London Fashion Week was in full force this weekend and plenty of big trends emerged, from princess dressing and wistful longing for the romance of bygone eras to futurism. Below are some of the best looks from across the pond.
Fall 2017: A Space Odyssey. When the realities of planet Earth are no longer appealing, look to the stars. Kane’s futuristic Fall collection included metallic spaceship-like materials and, more literally, a dress printed with spaceships. But there were elements borrowed from the old world too, like a gorgeous peachy pink and mint jacquard fabric cut into modern-looking origami shapes and cozy grandma cardigans worn over romantic sheer dresses and skirts. And there were more of those Crocs, this time in brown and trimmed with fur. If you can’t take comfort in the present, take comfort in the future.
Only Erdem Moralioglu could make folk elements, prairie style dresses, and patchwork look so utterly rich. The fabrics alone are enough to set one’s heart aflutter. Sheer overlays, boating stripes, an antique-looking floral white gown—the incredible romance and detail of this collection look made for some kind of Impressionist landscape.
An eye-popping Nicoll Blue dress opened Roksanda Ilincic’s Fall 2017 show in a tribute to the late British designer, Richard Nicoll. Nicoll and Ilincic attended Central Saint Martins together and Ilincic helped choose the Pantone color in his honor. What followed was an exquisite array of looks that showed off Ilincic’s own talent for color in vibrant reds, maroons, oranges, and cobalt blue on easy ’70s silhouettes. It’s a beautiful thing when clothing can be both comfortable and statement making. Speaking of comfort, quilting has been a major trend this season, and the white versions that mimicked the fabric of mattress covers at Roksanda were some of the chicest versions we’ve seen on the London runways. This collection makes dressing well seem so wonderfully simple.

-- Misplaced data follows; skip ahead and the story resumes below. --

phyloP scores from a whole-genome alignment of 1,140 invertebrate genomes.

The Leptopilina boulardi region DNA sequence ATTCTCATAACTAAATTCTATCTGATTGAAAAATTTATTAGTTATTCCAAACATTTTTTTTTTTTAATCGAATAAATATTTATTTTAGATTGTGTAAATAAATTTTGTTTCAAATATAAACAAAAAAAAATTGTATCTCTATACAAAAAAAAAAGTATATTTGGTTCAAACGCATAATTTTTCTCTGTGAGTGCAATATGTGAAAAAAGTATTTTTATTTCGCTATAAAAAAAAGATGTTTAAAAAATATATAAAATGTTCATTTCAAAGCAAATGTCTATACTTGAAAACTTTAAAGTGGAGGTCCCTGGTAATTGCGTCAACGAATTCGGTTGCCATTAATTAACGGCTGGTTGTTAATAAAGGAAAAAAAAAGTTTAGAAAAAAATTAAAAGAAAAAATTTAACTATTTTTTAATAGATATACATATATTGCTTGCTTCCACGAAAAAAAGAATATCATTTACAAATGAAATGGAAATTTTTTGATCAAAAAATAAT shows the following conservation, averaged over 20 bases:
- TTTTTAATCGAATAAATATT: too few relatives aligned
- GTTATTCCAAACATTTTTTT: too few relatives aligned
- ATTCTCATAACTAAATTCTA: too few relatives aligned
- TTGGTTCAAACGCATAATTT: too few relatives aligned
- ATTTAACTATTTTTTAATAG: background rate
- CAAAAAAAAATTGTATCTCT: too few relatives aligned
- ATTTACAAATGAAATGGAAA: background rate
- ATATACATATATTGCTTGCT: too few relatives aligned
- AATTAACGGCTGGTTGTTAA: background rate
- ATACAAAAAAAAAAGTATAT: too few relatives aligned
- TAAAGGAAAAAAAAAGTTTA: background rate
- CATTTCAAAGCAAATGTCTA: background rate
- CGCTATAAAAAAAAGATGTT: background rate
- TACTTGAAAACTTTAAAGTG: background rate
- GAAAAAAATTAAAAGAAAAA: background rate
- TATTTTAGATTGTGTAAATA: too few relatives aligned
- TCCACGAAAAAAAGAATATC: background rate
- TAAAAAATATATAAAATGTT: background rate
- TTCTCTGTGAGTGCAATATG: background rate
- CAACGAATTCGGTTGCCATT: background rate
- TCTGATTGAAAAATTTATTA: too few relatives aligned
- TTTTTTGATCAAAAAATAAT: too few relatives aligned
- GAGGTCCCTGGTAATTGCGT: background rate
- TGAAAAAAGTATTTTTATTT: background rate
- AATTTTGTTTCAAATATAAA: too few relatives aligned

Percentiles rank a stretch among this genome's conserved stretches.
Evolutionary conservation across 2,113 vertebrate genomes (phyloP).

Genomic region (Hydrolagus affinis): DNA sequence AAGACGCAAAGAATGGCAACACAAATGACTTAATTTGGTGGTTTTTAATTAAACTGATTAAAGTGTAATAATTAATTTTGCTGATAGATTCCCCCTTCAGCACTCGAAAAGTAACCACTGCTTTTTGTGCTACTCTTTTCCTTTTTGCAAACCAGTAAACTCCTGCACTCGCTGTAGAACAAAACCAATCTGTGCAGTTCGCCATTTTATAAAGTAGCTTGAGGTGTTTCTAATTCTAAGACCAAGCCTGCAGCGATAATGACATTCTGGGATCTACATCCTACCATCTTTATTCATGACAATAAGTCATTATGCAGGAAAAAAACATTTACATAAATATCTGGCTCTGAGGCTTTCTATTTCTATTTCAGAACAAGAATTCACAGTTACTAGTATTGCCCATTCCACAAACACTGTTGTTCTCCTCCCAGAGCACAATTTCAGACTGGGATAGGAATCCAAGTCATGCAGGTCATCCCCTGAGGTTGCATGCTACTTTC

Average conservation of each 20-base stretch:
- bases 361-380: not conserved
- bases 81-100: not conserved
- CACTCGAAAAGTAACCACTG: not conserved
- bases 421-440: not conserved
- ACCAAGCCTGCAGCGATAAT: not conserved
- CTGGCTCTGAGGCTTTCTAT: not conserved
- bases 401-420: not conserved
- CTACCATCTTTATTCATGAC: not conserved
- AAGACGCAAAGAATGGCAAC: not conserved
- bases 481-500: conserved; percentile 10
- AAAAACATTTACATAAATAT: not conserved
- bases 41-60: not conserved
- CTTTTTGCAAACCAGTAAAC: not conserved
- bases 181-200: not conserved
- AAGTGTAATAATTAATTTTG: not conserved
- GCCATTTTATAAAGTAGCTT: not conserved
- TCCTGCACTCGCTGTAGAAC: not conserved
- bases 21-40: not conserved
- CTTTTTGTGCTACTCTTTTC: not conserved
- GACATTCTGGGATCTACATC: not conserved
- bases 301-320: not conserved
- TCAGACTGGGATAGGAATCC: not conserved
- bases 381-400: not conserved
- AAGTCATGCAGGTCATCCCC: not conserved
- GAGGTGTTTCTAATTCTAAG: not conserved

What’s not to love about Mary Katrantzou’s Fantasia-inspired collection? Set to the tune of the Royal Philharmonic Orchestra at the Tate Modern, Katrantzou provided one of the season’s most appealing escapist collections that included everything from a Centaur-printed velvet suit and a pleated sound-wave print skirt to beautiful fur and fur trimmed coats. Every look in this collection was worth dreaming about.
A folklore theme has been emerging on more than one runway this season. At Temperly, the prettiest versions were the flowing floral dresses and the sheer embroidered skirts and dresses.
The silhouettes at Mulberry were mostly unflattering and frumpy save for a couple of fabulous check print coats and pinafore dresses, but accessories are key at this storied British brand and the oversize circular leather bags and crystal encrusted caramel colored sunglasses were lust worthy.
Swoon! Peter Pilotto’s prints are made for head-turning, especially this season’s assym dresses with scarf necklines in a combination of hues like burnt orange with turquoise, watermelon with mustard yellow and pink velvet embroidery, and a fuchsia number with pale pink leaf patterns. A knitted fringed coat in a myriad of colors was another winner. Even the embroidered riding boots, colorful socks, and statement earrings were conversation starters.
Preen by Thornton Bregazzi
Is that Cat Marnell-inspired smudged red lipstick we spy? The novelist is everyone’s favorite bad girl babe of the moment. Preen’s party princess channeled the same sense of rock ‘n’ roll recklessness. An off-the-shoulder ruffle-trimmed tartan dress or an avant-garde floral blanket puffer were a nod to that je ne sais quoi mix of fragility and rebellion. We must admit, we’re addicted to more than one of these pretty punk ensembles.